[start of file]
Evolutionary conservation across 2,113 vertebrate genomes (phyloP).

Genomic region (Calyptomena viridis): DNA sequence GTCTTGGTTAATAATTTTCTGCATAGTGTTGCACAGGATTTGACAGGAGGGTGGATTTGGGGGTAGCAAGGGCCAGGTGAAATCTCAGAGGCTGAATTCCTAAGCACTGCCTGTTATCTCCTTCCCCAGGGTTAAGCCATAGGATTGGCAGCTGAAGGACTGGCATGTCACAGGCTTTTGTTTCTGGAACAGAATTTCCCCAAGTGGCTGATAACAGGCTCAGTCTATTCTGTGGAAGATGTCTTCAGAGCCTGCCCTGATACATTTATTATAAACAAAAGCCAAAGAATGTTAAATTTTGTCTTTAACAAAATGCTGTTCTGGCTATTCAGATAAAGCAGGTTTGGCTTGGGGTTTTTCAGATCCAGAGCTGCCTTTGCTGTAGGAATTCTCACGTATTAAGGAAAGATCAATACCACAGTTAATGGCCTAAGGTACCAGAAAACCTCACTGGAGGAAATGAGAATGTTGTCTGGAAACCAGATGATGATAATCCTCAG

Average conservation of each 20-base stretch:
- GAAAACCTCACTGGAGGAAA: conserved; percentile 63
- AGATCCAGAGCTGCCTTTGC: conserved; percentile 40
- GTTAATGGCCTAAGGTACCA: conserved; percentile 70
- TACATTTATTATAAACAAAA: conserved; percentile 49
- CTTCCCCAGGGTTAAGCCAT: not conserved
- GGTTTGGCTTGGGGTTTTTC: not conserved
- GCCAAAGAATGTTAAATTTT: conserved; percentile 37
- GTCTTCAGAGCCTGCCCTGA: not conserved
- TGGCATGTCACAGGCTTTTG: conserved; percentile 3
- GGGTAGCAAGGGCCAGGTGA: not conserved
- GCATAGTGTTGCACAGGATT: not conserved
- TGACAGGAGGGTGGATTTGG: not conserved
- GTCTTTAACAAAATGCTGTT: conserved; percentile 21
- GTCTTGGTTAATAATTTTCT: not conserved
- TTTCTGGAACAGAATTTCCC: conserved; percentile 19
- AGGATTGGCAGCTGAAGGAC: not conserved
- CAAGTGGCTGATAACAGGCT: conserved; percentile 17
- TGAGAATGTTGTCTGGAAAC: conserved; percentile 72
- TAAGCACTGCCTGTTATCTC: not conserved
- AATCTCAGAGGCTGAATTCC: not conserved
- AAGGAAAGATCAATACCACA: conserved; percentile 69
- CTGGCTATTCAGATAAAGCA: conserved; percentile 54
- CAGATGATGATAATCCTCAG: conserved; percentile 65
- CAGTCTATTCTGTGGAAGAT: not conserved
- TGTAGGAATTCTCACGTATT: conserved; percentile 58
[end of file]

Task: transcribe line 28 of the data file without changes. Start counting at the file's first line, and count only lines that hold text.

- TGTAGGAATTCTCACGTATT: conserved; percentile 58